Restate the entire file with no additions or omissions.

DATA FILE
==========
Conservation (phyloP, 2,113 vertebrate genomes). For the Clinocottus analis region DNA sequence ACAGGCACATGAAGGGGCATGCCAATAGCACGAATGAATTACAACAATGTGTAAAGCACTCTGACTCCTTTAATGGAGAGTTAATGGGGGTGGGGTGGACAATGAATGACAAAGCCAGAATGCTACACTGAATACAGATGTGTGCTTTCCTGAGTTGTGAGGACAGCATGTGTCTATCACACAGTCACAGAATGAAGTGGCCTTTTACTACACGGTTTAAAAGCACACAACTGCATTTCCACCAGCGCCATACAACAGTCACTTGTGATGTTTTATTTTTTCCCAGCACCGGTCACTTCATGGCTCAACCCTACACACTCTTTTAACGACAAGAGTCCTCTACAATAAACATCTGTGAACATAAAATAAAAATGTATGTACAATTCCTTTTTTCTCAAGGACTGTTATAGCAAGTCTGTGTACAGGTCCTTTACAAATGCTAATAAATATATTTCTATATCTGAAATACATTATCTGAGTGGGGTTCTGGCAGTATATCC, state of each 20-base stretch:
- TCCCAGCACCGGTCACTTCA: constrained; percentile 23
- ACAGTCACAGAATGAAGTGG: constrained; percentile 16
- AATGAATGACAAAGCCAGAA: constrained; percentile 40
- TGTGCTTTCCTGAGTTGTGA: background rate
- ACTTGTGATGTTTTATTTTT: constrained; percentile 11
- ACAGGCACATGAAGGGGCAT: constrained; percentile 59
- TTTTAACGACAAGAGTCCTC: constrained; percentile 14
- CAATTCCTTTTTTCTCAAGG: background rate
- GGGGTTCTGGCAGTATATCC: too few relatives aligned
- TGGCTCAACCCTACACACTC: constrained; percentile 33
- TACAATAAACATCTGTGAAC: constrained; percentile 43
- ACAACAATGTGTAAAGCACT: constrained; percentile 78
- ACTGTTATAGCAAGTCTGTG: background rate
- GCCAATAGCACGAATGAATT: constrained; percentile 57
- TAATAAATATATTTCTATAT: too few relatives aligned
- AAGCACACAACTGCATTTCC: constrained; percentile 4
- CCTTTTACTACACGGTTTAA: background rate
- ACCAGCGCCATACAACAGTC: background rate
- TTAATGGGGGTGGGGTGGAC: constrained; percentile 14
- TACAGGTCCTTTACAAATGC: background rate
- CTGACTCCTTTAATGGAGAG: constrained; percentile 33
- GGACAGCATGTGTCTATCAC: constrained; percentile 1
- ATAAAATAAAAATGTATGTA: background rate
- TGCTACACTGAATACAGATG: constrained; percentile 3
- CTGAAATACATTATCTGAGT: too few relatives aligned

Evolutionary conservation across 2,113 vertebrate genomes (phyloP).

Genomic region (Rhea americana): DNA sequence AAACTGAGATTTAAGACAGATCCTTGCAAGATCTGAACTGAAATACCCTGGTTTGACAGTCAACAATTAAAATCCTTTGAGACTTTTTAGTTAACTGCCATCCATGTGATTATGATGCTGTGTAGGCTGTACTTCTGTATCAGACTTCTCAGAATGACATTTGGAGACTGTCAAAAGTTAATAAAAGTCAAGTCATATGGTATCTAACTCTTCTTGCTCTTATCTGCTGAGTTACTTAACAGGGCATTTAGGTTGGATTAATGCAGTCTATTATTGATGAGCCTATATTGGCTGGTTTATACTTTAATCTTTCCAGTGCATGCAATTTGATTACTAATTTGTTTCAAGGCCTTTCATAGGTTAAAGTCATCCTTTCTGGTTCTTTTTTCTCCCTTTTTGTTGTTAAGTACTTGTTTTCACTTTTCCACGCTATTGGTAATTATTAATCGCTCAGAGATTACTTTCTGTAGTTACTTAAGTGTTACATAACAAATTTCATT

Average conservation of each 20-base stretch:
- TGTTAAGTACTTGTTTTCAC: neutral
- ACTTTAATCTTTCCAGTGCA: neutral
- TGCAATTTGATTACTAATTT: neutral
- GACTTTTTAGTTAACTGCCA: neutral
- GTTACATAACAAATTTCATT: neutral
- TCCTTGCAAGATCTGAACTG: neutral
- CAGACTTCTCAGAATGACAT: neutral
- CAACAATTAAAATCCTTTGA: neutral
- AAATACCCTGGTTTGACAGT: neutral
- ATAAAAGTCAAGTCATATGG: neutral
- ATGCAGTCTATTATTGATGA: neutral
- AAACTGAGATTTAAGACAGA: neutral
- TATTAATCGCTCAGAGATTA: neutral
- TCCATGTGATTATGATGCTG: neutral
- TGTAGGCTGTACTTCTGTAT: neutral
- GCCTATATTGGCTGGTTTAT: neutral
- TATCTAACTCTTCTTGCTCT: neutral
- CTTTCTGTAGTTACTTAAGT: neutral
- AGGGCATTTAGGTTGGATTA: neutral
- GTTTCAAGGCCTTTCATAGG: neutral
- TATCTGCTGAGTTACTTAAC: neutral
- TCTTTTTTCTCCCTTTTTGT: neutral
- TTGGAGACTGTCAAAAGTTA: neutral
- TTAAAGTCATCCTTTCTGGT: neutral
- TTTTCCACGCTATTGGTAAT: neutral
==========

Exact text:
Conservation (phyloP, 2,113 vertebrate genomes). For the Clinocottus analis region DNA sequence ACAGGCACATGAAGGGGCATGCCAATAGCACGAATGAATTACAACAATGTGTAAAGCACTCTGACTCCTTTAATGGAGAGTTAATGGGGGTGGGGTGGACAATGAATGACAAAGCCAGAATGCTACACTGAATACAGATGTGTGCTTTCCTGAGTTGTGAGGACAGCATGTGTCTATCACACAGTCACAGAATGAAGTGGCCTTTTACTACACGGTTTAAAAGCACACAACTGCATTTCCACCAGCGCCATACAACAGTCACTTGTGATGTTTTATTTTTTCCCAGCACCGGTCACTTCATGGCTCAACCCTACACACTCTTTTAACGACAAGAGTCCTCTACAATAAACATCTGTGAACATAAAATAAAAATGTATGTACAATTCCTTTTTTCTCAAGGACTGTTATAGCAAGTCTGTGTACAGGTCCTTTACAAATGCTAATAAATATATTTCTATATCTGAAATACATTATCTGAGTGGGGTTCTGGCAGTATATCC, state of each 20-base stretch:
- TCCCAGCACCGGTCACTTCA: constrained; percentile 23
- ACAGTCACAGAATGAAGTGG: constrained; percentile 16
- AATGAATGACAAAGCCAGAA: constrained; percentile 40
- TGTGCTTTCCTGAGTTGTGA: background rate
- ACTTGTGATGTTTTATTTTT: constrained; percentile 11
- ACAGGCACATGAAGGGGCAT: constrained; percentile 59
- TTTTAACGACAAGAGTCCTC: constrained; percentile 14
- CAATTCCTTTTTTCTCAAGG: background rate
- GGGGTTCTGGCAGTATATCC: too few relatives aligned
- TGGCTCAACCCTACACACTC: constrained; percentile 33
- TACAATAAACATCTGTGAAC: constrained; percentile 43
- ACAACAATGTGTAAAGCACT: constrained; percentile 78
- ACTGTTATAGCAAGTCTGTG: background rate
- GCCAATAGCACGAATGAATT: constrained; percentile 57
- TAATAAATATATTTCTATAT: too few relatives aligned
- AAGCACACAACTGCATTTCC: constrained; percentile 4
- CCTTTTACTACACGGTTTAA: background rate
- ACCAGCGCCATACAACAGTC: background rate
- TTAATGGGGGTGGGGTGGAC: constrained; percentile 14
- TACAGGTCCTTTACAAATGC: background rate
- CTGACTCCTTTAATGGAGAG: constrained; percentile 33
- GGACAGCATGTGTCTATCAC: constrained; percentile 1
- ATAAAATAAAAATGTATGTA: background rate
- TGCTACACTGAATACAGATG: constrained; percentile 3
- CTGAAATACATTATCTGAGT: too few relatives aligned

Evolutionary conservation across 2,113 vertebrate genomes (phyloP).

Genomic region (Rhea americana): DNA sequence AAACTGAGATTTAAGACAGATCCTTGCAAGATCTGAACTGAAATACCCTGGTTTGACAGTCAACAATTAAAATCCTTTGAGACTTTTTAGTTAACTGCCATCCATGTGATTATGATGCTGTGTAGGCTGTACTTCTGTATCAGACTTCTCAGAATGACATTTGGAGACTGTCAAAAGTTAATAAAAGTCAAGTCATATGGTATCTAACTCTTCTTGCTCTTATCTGCTGAGTTACTTAACAGGGCATTTAGGTTGGATTAATGCAGTCTATTATTGATGAGCCTATATTGGCTGGTTTATACTTTAATCTTTCCAGTGCATGCAATTTGATTACTAATTTGTTTCAAGGCCTTTCATAGGTTAAAGTCATCCTTTCTGGTTCTTTTTTCTCCCTTTTTGTTGTTAAGTACTTGTTTTCACTTTTCCACGCTATTGGTAATTATTAATCGCTCAGAGATTACTTTCTGTAGTTACTTAAGTGTTACATAACAAATTTCATT

Average conservation of each 20-base stretch:
- TGTTAAGTACTTGTTTTCAC: neutral
- ACTTTAATCTTTCCAGTGCA: neutral
- TGCAATTTGATTACTAATTT: neutral
- GACTTTTTAGTTAACTGCCA: neutral
- GTTACATAACAAATTTCATT: neutral
- TCCTTGCAAGATCTGAACTG: neutral
- CAGACTTCTCAGAATGACAT: neutral
- CAACAATTAAAATCCTTTGA: neutral
- AAATACCCTGGTTTGACAGT: neutral
- ATAAAAGTCAAGTCATATGG: neutral
- ATGCAGTCTATTATTGATGA: neutral
- AAACTGAGATTTAAGACAGA: neutral
- TATTAATCGCTCAGAGATTA: neutral
- TCCATGTGATTATGATGCTG: neutral
- TGTAGGCTGTACTTCTGTAT: neutral
- GCCTATATTGGCTGGTTTAT: neutral
- TATCTAACTCTTCTTGCTCT: neutral
- CTTTCTGTAGTTACTTAAGT: neutral
- AGGGCATTTAGGTTGGATTA: neutral
- GTTTCAAGGCCTTTCATAGG: neutral
- TATCTGCTGAGTTACTTAAC: neutral
- TCTTTTTTCTCCCTTTTTGT: neutral
- TTGGAGACTGTCAAAAGTTA: neutral
- TTAAAGTCATCCTTTCTGGT: neutral
- TTTTCCACGCTATTGGTAAT: neutral